It wasn’t that complicated, at least to me. But is the job difficult? Incredibly. I didn’t know that before. Being emotionally stable and summoning all your strength not to be shook because of the events you would be reporting, or clicking pictures of, is physically and mentally challenging and tiring. It isn’t as simple as we think it is. Mustering up words uses up a lot of brain juice. 

Is the press all about talking on TV? Not at all. From reaching the scene of coverage on time to be able to portray everything perfectly to the public, there is sweat and blood. But I was unsure. Still am. Because fame doesn’t fuel me, respect does. And the press members, taken from the directors to the people who cover the scene of crime nowadays are very rarely respected or in fact, are acutely safe. 

I’ve read so many times that any member from the whole of the press family who has taken up a serious issue and has written/covered/reported about it, their story hasn’t ended well. I hated the fact that they’re asked to mask the specifics most of the time. If the press is about showing the truth, then what’s happening? I hoped that what I’d read about the murders, killings, kidnappings, holding ransom, and whatnot of the journalists, reporters who’ve exposed the truth and nothing else to be my nightmares, but life was cruel. My interest in the press area descended into fear and I tried to stop giving a second, third or even the thousandth thought about it.

But one choice which I so strongly loved didn’t fade away that easily. I’ve always known that the press is very powerful. That it’s the thing which keeps us on par and in tune with the world. But when the society can’t support their freedom, I hadn’t wanted to be a part of that community where I have to worry about death with every article I’ve written, with every crime I’ve covered, with every report I’ve ead out to the public, and with any work I’d contributed to the world of press. My dream ultimately shattered. I didn’t fight with my parents that I’d still wanted to do some good through the camera. BBut what defense did I have to prove my point?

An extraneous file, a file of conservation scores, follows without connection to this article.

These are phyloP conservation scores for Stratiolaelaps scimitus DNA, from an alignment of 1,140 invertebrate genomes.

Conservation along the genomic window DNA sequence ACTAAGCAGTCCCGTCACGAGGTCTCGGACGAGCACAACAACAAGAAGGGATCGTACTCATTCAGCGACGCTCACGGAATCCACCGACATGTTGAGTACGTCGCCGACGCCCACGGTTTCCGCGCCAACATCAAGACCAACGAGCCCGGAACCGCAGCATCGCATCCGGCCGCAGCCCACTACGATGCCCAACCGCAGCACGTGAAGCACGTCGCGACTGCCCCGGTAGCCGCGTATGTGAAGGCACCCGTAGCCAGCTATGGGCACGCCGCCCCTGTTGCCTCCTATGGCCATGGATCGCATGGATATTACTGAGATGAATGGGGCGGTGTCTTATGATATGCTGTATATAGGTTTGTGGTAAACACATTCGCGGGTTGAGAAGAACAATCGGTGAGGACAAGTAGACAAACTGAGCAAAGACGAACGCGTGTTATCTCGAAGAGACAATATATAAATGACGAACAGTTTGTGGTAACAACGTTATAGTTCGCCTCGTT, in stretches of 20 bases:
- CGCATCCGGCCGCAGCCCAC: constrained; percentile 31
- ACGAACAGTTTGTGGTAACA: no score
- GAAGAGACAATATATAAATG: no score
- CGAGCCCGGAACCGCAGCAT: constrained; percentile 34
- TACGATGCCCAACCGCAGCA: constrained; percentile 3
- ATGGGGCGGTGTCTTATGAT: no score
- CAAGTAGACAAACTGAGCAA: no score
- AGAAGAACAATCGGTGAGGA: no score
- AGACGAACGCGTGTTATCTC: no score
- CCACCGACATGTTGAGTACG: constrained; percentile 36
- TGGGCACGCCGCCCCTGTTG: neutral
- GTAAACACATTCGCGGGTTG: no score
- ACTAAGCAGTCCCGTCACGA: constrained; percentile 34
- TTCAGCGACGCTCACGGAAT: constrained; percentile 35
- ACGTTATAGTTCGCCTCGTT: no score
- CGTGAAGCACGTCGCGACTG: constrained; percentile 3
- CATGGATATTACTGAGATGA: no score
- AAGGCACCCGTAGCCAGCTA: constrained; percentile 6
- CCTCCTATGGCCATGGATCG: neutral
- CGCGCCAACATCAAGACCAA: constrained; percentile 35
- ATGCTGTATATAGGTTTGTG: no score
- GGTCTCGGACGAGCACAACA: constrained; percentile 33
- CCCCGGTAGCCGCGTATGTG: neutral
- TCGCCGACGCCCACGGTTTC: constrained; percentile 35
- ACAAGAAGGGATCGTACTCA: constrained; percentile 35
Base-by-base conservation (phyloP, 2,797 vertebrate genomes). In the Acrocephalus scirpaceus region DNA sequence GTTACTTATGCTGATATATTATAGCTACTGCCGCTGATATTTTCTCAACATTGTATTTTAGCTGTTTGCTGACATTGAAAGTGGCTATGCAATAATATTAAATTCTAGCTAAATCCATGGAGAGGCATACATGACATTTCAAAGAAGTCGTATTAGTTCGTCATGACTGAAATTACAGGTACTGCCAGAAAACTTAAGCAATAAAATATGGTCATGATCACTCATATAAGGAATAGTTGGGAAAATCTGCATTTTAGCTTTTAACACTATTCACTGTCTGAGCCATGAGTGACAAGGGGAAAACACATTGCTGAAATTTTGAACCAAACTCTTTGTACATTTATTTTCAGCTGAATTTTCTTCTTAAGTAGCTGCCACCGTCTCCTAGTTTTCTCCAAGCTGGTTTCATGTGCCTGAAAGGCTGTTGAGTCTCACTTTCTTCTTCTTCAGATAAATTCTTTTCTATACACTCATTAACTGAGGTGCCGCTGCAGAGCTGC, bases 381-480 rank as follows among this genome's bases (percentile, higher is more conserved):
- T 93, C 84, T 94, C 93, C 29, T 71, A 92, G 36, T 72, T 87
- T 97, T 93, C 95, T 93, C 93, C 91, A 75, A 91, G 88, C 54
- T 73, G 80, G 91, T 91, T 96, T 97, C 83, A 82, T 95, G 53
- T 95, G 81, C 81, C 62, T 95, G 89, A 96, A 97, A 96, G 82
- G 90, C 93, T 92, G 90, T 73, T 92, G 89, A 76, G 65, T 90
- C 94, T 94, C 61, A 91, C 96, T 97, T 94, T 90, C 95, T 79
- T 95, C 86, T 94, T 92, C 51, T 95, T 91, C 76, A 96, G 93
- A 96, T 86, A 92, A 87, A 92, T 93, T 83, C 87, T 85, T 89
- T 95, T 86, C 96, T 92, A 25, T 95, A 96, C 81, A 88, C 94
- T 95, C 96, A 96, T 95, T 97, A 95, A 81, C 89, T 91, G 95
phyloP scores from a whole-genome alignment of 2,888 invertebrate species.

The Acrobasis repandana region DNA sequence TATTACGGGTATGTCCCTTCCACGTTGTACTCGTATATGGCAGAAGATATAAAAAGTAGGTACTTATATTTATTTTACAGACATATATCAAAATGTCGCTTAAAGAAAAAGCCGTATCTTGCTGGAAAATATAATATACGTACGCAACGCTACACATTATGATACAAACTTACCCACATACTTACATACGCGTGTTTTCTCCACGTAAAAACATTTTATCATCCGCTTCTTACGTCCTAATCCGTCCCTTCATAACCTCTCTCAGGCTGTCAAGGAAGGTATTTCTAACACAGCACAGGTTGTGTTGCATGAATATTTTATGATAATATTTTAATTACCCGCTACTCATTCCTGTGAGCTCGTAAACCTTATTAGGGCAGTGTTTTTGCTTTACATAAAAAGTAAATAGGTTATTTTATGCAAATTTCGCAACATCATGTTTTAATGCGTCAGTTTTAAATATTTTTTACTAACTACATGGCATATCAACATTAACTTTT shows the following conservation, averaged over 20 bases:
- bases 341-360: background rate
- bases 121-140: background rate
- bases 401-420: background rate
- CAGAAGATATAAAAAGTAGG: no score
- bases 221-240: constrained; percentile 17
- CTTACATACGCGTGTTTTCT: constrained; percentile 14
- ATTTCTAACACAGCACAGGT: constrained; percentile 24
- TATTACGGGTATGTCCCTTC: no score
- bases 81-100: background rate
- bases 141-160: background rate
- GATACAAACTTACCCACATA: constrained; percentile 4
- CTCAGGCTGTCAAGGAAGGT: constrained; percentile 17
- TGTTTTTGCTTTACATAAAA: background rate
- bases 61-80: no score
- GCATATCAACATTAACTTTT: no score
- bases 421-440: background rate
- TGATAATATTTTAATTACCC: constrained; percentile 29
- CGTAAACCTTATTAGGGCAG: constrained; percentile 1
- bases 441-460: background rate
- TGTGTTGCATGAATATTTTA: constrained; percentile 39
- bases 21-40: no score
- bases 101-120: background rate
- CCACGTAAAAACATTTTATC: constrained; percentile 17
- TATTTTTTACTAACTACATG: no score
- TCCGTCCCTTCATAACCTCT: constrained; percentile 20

I rested my case because the one question that ate at me is that: Is my passion worth my life? 

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World Press Freedom Day

by:Shreya

I open all my pieces with a disclaimer. Here’s the disclaimer for this one: I am livid. Grammarly will probably have a seizure trying to correct the tone of my sentences and my grammar as I write this, but I have no patience for tuning my language. I am living in a part fascist dystopia, I am exhausted, I am livid. 

Media narratives have existed for a long time. Before we had newspapers, televisions, and a more defined idea of journalism, we had the art of storytelling. Kings hired scribes to tell the history of their empire in the most flattering light possible. Scholars erased facts, dates, and numbers that might put them on the wrong side of history. We created wars that were never fought and forgot genocides that wiped out generations. All narratives are stories – the real question is, how much room do we have for truth within them?

A lot of the national publications that we read today started in the pre-independence era. These newspapers were a medium of communication, a shared consciousness of the pro-independence pulse running through the country. Journalists wrote in English, Hindi, Marathi, Bengali, Telugu, Tamil, Gujarati, Urdu – wrote the story of oppression, slavery, of colonization – they called for volunteers and spearheaded the revolution. The history of independence is a lot more complicated, but the fact remains that most of the leaders of the time served as journalists first before they took on any other role. History has never been kind to journalists. They have been beaten, jailed, shot, and killed for telling the truth. How much room do stories offer for the truth? A lot of room, a f**k ton of room, and that is precisely why the media is always diametrically opposed to those in power (whosoever it may be) – because journalists excavate the truth from fiction, and no reasonable democracy can stand without a strong body of press.